In most cases, chrysotile asbestos forms in the cracks of rock formations.
Asbestos fibers are tiny and can only be seen with a microscope.
But this toxicant helps the soil thrive. Unfortunately, the plant roots in the soil are failing to obtain the necessary calcium to live in this destitute environment.
Thankfully, chrysotile asbestos can only survive near specific soil condition locales.
Once the asbestos is disturbed, the fibers will go airborne and settle on the soil.
Individuals who come in contact with asbestos are facing severe health concerns whether they inhaled or ingested the dust.
To reduce the exposure level, it is best to leave the formation undisturbed.
It lowers the risk by keeping asbestos stabilized in the rock formation.
Despite all the arguments for its usefulness, the threat of contaminating the soil is all the more reason to leave chrysotile asbestos alone.
5) Serpentine Gemstone is a Very Desired Jewelry
Statements that serpentine is toxic are very misleading and not backed by geologists.
The gemstone has become a centerpiece of lovely jewelry.
The popularity has grown because serpentine is inexpensive to other gemstones.
It is a very affordable alternative to the more expensive jade stone.
Some surveyors have unearthed serpentine that has grouped as many as 20 different minerals.
The metamorphic process occurs at low temperatures that combine heat and water to oxidize the rock formation that brings serpentine gemstones to the earth’s surface.
The chemical reaction brings a group of minerals (nickel, cobalt, manganese and chromium) that produces a variety of colors and impurities.
The creation will form a marble pattern on the gemstone.
Green is the most popular serpentine gemstone used by jewelry-makers.
Most of them will use the antigorite mineral, which is safe for drilling and shaping into form.
Often, the end result is very eye-catching to potential customers.
Finally, there are no health concerns associated with wearing serpentine jewelry.
None of the jewelry pieces have asbestos fibers because the minerals used are non-fibrous.
6) How to Rockhound Serpentine
Chances are pretty good that you may come across a group of minerals called Serpentine in your rockhounding adventures.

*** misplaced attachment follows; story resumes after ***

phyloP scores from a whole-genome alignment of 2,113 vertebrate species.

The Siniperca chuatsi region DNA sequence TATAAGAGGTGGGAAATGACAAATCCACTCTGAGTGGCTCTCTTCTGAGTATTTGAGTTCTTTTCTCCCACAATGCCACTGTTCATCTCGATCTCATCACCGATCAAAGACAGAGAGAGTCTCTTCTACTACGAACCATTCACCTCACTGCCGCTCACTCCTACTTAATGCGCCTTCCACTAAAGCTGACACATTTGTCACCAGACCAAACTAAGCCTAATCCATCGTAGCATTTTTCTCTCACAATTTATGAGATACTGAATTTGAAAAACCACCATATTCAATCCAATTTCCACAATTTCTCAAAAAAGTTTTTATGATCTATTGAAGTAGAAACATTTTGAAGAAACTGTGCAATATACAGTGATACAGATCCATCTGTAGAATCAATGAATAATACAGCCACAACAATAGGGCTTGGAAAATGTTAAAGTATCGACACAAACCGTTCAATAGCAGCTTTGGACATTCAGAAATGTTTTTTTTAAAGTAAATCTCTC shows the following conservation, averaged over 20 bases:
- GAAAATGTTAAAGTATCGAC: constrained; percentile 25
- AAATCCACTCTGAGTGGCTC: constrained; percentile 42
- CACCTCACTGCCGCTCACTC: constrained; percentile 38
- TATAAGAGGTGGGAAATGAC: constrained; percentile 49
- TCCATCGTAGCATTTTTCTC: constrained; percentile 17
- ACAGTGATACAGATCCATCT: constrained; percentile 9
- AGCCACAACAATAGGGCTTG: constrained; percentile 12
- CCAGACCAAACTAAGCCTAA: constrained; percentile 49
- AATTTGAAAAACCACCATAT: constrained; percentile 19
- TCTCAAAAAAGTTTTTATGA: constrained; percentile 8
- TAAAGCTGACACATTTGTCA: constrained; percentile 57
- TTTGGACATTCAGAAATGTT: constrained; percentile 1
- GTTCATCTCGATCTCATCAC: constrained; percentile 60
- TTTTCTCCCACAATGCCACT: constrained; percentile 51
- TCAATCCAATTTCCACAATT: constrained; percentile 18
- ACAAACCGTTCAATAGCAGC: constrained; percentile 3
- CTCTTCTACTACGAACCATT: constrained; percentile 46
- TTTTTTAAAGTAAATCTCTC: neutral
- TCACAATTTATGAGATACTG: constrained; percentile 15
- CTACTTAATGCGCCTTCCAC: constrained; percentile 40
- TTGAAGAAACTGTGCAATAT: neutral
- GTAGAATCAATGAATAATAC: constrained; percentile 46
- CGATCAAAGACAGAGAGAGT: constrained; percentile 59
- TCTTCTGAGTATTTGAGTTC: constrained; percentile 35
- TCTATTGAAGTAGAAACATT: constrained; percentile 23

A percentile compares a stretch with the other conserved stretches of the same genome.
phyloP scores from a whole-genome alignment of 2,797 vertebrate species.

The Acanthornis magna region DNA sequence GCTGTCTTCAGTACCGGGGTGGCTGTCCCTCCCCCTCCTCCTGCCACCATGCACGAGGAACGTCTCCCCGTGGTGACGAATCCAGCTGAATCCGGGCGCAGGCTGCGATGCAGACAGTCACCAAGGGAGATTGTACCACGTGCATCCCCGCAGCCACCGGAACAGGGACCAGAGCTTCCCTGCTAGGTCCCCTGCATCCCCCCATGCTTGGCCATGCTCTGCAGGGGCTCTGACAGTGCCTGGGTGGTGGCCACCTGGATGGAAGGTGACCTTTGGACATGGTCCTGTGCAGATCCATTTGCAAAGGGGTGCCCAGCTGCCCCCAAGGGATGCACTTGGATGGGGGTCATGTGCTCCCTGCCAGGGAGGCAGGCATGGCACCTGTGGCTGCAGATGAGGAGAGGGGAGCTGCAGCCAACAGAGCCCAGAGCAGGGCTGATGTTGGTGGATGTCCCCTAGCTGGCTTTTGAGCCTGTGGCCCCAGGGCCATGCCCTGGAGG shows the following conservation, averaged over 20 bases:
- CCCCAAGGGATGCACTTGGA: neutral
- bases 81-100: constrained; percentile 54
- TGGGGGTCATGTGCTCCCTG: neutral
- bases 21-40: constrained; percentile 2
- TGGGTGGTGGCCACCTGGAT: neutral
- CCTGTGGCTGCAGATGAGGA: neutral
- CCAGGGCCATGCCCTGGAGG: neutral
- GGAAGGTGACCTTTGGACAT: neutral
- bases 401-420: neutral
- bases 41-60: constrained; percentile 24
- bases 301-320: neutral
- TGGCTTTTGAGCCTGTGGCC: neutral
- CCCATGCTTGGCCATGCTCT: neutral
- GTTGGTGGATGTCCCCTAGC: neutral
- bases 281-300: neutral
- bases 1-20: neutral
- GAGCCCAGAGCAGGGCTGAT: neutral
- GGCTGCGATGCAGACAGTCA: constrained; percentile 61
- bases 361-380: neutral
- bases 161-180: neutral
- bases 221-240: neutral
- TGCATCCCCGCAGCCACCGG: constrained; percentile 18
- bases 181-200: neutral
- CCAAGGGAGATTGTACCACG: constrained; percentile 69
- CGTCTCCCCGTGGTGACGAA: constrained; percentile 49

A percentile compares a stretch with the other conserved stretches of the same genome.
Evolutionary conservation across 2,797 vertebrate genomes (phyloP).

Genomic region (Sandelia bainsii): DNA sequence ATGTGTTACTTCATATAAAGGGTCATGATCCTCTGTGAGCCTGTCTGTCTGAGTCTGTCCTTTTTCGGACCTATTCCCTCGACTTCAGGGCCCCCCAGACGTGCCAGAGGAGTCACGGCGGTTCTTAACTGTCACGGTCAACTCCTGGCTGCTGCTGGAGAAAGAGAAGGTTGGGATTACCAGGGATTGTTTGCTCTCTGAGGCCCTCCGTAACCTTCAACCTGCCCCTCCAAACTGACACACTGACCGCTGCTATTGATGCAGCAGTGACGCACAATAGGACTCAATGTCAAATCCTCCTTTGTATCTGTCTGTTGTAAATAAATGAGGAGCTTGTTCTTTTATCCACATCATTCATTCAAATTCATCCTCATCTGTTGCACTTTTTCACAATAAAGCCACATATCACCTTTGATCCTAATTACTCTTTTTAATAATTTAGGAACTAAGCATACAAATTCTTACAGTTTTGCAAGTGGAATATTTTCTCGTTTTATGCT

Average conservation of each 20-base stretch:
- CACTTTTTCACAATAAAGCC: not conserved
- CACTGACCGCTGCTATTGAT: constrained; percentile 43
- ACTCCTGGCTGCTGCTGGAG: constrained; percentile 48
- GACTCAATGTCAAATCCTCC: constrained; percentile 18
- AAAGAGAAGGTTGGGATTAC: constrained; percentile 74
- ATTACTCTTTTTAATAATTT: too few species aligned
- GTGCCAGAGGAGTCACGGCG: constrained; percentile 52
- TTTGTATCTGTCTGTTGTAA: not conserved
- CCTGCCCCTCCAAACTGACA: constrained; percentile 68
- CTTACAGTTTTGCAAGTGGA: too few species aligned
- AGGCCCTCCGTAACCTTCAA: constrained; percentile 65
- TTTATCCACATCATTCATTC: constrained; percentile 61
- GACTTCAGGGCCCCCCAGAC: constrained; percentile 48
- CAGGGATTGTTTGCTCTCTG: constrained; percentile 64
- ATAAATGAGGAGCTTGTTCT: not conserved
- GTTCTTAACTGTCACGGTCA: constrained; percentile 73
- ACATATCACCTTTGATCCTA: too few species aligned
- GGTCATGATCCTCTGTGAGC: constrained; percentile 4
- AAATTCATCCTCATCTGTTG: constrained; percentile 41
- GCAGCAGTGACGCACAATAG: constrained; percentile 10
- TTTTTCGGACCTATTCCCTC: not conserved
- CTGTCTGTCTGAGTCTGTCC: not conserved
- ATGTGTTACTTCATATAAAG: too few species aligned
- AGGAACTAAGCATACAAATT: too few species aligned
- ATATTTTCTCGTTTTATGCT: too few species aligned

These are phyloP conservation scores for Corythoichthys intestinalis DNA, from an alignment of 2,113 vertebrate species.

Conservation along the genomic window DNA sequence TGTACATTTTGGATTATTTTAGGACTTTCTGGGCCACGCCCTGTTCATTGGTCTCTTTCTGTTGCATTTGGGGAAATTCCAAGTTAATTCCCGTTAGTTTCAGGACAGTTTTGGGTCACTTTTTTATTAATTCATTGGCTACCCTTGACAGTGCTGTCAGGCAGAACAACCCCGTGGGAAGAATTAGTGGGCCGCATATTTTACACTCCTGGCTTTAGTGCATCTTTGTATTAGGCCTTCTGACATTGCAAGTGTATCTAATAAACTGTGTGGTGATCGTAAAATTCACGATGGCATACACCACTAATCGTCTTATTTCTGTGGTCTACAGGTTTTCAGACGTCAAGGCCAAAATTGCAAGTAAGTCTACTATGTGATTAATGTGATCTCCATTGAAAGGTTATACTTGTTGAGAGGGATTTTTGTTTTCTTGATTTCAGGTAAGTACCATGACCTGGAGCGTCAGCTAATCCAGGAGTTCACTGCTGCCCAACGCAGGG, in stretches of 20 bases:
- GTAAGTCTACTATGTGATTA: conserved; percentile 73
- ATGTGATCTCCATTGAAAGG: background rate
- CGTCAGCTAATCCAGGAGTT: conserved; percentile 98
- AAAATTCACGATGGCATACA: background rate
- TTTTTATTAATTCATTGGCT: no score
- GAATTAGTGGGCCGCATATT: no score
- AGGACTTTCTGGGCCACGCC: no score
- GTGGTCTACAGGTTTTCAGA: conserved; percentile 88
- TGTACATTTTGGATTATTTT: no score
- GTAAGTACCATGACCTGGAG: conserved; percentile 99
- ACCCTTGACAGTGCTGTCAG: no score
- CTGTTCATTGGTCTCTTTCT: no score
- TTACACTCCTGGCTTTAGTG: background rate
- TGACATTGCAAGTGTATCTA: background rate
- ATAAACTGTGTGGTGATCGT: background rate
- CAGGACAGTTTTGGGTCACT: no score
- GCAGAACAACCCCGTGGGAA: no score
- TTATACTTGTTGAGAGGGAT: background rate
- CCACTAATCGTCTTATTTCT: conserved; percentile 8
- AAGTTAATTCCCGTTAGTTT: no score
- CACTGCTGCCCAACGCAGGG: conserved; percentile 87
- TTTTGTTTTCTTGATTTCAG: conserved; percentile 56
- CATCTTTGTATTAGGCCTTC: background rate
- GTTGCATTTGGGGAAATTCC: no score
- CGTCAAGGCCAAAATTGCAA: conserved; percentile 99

The collecting process is simple.
But astute collectors know the mineralogy and geology of the region before beginning their search.
All of this information will help in identifying and classifying all rock formations.
Before you start your adventure, clarify the specimen collecting limits on public and private property.
Check with local authorities on the requirements before choosing your site.
You might be digging in the foothills of Central or Northern California and discover this precious gemstone.
But, you may unearth a section of a serpentine wall from a building in the 19th Century.
Under Federal law, all artifacts deemed older than 100-years old are classified as archeological resources.
Thus, you must leave the latter site alone.
If you find such a structure, contact local archeological groups for further instruction.
Archeologists love sifting through the remnants of this civilization as these sites are considered serpentine barren.
They feel this group of minerals are an excellent educational tool.
Often, discoveries of this nature help to learn the architectural techniques from this era.
Plus, it is not too often that you get an opportunity to study a group of minerals that runs deep into the earth’s crust.
All of this will help to better understand the history of serpentine and how it was brought to the surface level from the bottom of the ocean.
Serpentine is a very desired gemstone.
However, there is a stigma associated with this group of minerals.
The source of the problem is the rock formation from millions of years ago.
But, the gemstone is quite versatile as many choose serpentine to be a centerpiece for their necklace.